The chapter on Islam will be our focus this evening. I do not expect us to get through the entire thing in one or even two sessions. This is an open group and anyone may join us. So, invite your friends and lets study together.



Be well.

Sunday, June 05, 2011

Dokusan

With palms together,


Good Evening Everyone,



A question came up today at the Temple. It had to do with the nature of dokusan in our Order. I tried to answer, stumbling as I am prone to do on occasion. I thought I would offer a more comprehensive answer this evening.



Dokusan is typically a private interview between a student and his/her teacher. In the tradition, the general term is sanzen, and it has three types. The first deals with listening to the teacher’s lectures in a group, the second is the private interview, and the third is visiting the teacher “in secret.”



My former teacher held dokusan in his office which was a small room that acted as a connection between the two bedrooms of his house in the mountains. It had a door on one room entrance and a set of swinging louvered doors on the other. I have done dokusan in my small Zendo in my residence. This had a door. At the current temple, we do not have a door on the office entrance, although I have asked the landlord for one. When we move into the new temple, I am hopeful we will have an office where we could do dokusan in a more private context than we have at this time, if we chose to do so.



Dokusan has a long and varied history in Zen. It is typically a brief encounter where the student is essentially asked to show their true nature, their understanding, or offer something about their practice. Many of the stories throughout the history of Zen are a result of such encounters, although these do not usually take places in offices, but rather on walks, during work, or on some other off-hand occasion. Offices, we might say, are a fairly modern and, I believe, “western” comfort.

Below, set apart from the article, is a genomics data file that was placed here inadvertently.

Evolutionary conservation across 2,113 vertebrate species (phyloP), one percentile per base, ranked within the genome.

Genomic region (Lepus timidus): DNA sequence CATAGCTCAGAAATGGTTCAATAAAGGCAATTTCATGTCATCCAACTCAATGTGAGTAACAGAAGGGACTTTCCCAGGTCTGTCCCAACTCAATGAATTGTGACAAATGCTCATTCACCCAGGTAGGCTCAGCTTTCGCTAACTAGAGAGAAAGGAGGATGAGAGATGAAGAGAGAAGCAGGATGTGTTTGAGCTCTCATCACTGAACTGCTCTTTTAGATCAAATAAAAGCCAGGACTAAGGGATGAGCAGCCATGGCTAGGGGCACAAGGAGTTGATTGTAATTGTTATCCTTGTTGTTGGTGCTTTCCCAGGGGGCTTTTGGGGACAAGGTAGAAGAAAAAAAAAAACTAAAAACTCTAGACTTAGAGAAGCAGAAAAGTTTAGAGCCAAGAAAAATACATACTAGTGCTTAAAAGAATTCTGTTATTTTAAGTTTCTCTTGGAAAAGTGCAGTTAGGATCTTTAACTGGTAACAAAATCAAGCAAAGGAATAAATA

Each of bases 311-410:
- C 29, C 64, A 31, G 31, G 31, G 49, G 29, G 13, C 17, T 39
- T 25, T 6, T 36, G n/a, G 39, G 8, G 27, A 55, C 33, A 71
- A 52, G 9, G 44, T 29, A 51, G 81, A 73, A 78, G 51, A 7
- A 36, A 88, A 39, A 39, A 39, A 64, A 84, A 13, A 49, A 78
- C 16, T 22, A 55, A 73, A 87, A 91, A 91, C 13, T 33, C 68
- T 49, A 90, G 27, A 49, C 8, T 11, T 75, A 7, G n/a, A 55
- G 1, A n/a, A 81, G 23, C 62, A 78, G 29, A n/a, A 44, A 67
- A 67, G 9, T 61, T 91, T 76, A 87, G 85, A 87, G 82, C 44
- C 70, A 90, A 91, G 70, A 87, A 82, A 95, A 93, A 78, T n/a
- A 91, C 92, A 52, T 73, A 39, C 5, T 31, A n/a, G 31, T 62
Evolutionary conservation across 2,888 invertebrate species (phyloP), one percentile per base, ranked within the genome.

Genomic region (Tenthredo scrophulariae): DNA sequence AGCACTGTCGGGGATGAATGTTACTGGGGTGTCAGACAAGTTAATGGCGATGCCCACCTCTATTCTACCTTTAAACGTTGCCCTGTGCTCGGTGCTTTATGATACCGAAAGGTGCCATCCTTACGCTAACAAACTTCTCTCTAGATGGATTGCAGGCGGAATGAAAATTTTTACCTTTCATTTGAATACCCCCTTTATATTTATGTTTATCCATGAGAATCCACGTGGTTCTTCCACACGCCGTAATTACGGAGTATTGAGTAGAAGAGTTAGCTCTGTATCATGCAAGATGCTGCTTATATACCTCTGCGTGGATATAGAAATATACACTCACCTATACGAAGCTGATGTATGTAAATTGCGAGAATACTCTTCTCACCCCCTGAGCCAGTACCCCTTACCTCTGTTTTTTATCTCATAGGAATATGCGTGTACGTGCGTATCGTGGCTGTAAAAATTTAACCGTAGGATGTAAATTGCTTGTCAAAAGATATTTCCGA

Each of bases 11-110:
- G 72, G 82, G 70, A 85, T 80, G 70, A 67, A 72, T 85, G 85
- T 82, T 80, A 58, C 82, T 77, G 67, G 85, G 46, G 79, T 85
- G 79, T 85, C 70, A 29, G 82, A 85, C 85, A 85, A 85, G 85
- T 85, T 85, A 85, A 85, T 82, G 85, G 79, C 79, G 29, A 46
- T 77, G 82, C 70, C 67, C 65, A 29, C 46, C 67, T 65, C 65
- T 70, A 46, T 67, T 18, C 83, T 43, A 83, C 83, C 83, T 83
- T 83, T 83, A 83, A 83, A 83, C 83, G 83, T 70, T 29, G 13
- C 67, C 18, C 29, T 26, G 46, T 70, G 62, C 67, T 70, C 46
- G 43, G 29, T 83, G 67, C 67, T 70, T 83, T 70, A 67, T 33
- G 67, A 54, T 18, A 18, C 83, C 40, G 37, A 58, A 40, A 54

I have not often used an office for dokusan. It reminds me too much of being a therapist, and a Zen teacher is decidedly NOT a therapist. My private interviews are much more conversations than tests of a student’s understanding. I see my student’s practice as witnessed in Zazen, kinhin, oryoki, and samu, as its own best “test.” I might say that dokusan is a moment to moment experience of practicing under the teacher’s eye. For scheduled dokusan, I like to see it as a personal dialogue, typically using a text to compliment the process.



There are times, of course, when I might go directly to a student’s understanding. It may be at a time the student least expects it and it may feel uncomfortable. Zen is a practice that often takes us out of our comfort zone. This is a good thing. Comfort zones have become our contemporary places to hide in plain sight. They allow us to decline anything that will challenge us and, as a result, we decline possibilities for growth.



I would like to invite any of you to ask for time with me. This is a first, “out of our comfort zone,” step. I will be happy to see you. We can talk in person or via Skype video conferencing. The procedure is to go to our Temple calendar, find a time, and then email Soku Shin for an appointment. She can be reached at clearmindzen@yahoo.com.



Be well.

Stepping Off

With palms together,


Good Morning Everyone,



While yesterday was a challenging day,

Today blossoms like a morning glory.

Standing on the petal’s edge,

I step off.

_____



Each moment’s breath is an awakening: Breathe in, aware that I am breathing in; breathe out, aware that I am breathing out. I feel my heart beat as my toes grip the floor. I feel the muscles deep in my bottom stretch as my left knee crosses my right and settles there creating a sort of mountain with two crossed leg shins forming slopes. The sound of the morning doves, the clacking of laptop keys, and the taste of espresso on my lips: these all are the poetry of everyday life. As Student Bonnie M pointed out, Zen talk is like poetry. It is important to notice that. Few words, but words filled with meaning, nuance, and nearly electric in their ability to open a ready mind.